Int J Biol Sci 2020; 16(8):1450-1462. doi:10.7150/ijbs.44414 This issue

Research Paper

Stagewise keratinocyte differentiation from human embryonic stem cells by defined signal transduction modulators

Hui Zhong1, Zhili Ren1, Xiaoyan Wang1, Kai Miao2, Wenjun Ni3, Ya Meng4, Ligong Lu4,5, Chunming Wang6, Weiwei Liu1,7, Chu-Xia Deng2, Ren-He Xu1, Guokai Chen1,7 Corresponding address

1. Centre of Reproduction, Development and Aging, Faculty of Health Sciences, University of Macau, Taipa, Macau
2. Cancer Centre, Faculty of Health Sciences, University of Macau, Taipa, Macau
3. Department of Urology Surgery, Zhuhai People's Hospital, Jinan University, Zhuhai, Guangdong 519000, China
4. Zhuhai Precision Medical Center, Zhuhai People's Hospital, Jinan University, Zhuhai, Guangdong 519000, China
5. Center of Interventional radiology, Zhuhai People's Hospital, Jinan University, Zhuhai, Guangdong 519000, China
6. State Key Laboratory of Quality Research in Chinese Medicine, Institute of Chinese Medical Sciences, University of Macau, Taipa, Macau
7. Bioimaging and Stem Cell Core Facility, Faculty of Health Sciences, University of Macau, Taipa, Macau

This is an open access article distributed under the terms of the Creative Commons Attribution License (https://creativecommons.org/licenses/by/4.0/). See http://ivyspring.com/terms for full terms and conditions.
Citation:
Zhong H, Ren Z, Wang X, Miao K, Ni W, Meng Y, Lu L, Wang C, Liu W, Deng CX, Xu RH, Chen G. Stagewise keratinocyte differentiation from human embryonic stem cells by defined signal transduction modulators. Int J Biol Sci 2020; 16(8):1450-1462. doi:10.7150/ijbs.44414. Available from https://www.ijbs.com/v16p1450.htm

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Abstract

Graphic abstract

Keratinocyte is the predominant cell type in the epidermis of skin, and it provides the protective barrier function for the body. Various signaling pathways have been implicated in keratinocyte differentiation in animal models; However, their temporal regulation and interactions are still to be explored in pluripotent stem cell models. In this report, we use human embryonic stem cells to demonstrate that epidermal ectoderm and subsequent keratinocyte cell fate can be determined step by step under the regulation of defined factors. The inhibition of TGFβ initiates ectodermal lineage differentiation, and the activation of BMP pathway drives epidermal TP63 expression. Meanwhile, the timely activation of WNT pathway suppresses extraembryonic lineage, and promotes epidermal cell fate. With further specification by NOTCH inhibition, more than 90% of cells become TP63-positive stage Ⅱ keratinocytes. Finally, stage Ⅲ keratinocytes are produced under defined hypo-calcium keratinocyte culture conditions, and are further matured in mouse xenograft model. This study not only establishes an in vitro platform to study keratinocyte cell fate determination, but also provides an efficient protocol to produce keratinocytes for disease models and clinical applications.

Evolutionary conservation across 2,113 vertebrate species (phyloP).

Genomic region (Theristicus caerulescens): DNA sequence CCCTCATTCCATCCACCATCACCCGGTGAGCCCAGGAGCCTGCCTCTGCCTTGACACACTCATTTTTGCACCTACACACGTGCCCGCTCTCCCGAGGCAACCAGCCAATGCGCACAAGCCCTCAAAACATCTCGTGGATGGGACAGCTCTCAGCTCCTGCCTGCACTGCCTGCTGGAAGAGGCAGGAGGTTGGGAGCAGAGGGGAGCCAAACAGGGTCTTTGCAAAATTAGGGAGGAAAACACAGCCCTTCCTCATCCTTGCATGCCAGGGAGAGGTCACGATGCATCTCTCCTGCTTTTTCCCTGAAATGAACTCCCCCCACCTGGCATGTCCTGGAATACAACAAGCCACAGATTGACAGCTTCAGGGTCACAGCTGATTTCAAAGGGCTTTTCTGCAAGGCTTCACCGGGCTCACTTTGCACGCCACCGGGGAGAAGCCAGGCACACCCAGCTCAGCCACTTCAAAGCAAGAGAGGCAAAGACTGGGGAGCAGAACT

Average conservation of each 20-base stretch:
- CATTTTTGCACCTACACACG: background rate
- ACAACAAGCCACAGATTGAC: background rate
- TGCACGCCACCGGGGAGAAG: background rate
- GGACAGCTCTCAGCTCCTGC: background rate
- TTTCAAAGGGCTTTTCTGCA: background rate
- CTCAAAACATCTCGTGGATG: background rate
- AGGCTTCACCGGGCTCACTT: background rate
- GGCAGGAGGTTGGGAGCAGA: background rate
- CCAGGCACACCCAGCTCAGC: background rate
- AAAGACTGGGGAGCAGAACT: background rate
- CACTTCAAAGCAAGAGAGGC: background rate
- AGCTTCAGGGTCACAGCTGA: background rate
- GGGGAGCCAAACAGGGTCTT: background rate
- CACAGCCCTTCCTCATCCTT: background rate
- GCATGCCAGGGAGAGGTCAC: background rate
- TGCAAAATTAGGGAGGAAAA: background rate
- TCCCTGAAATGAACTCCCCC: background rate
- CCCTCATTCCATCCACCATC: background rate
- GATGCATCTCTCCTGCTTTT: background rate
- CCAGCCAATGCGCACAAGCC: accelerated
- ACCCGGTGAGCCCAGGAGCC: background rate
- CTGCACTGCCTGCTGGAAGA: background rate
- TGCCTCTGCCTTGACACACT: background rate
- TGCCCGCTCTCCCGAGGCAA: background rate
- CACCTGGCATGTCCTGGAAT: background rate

Keywords: human embryonic stem cells, keratinocyte differentiation, defined factors

Introduction

The skin separates organisms from the external environment and provides an essential protective barrier for the individual. The human skin consists of three layers: epidermis, dermis and hypodermis. The epidermis is the surface layer of the skin, and more than 90% of epidermal cells are keratinocytes [1, 2]. Keratinocytes form a highly specialized epithelial layer to protect the body from infection and the loss of water. Keratinocytes generated from human pluripotent stem cells (hPSCs) are very useful in basic research, disease models and wound healing. However, few current procedures explore the details of keratinocyte cell fate determination in vitro.

The induction of epidermal cell fate normally requires a stagewise differentiation of epiblast cells specified by various signaling pathways, as revealed by studies in multiple animal models, including zebrafish, xenopus, chicken and mouse [3-6]. During embryogenesis, epiblast cells are induced to ectoderm-like progenitors by TGFβ/Nodal/Activin inhibition [7, 8]. Subsequently, BMP and WNT signals jointly induce the epidermal lineage [7, 9, 10]. Meanwhile, the inhibition of NOTCH and FGF pathways promotes the epidermal fates [11, 12, 13]. The temporal regulation of the involved pathways has been shown to be crucial for the cell fate determination among neural crest, neural plate border and epidermal cell fates [4, 11]. Throughout epidermal differentiation, keratinocyte gene expression is tightly controlled and programmed. The TP53 homolog TP63 is the first transcription factor specific for the epidermal lineage [14]. TP63 is essential for epidermal proliferation and stratification. It encodes two isoforms: △Np63, expressed in the basal layer, and TAp63, which is more highly expressed in suprabasal cells [13]. TP63 subsequently induces the expression of key keratinocyte genes, such as KRT14, KRT1 and KRT10, during keratinocyte differentiation [6].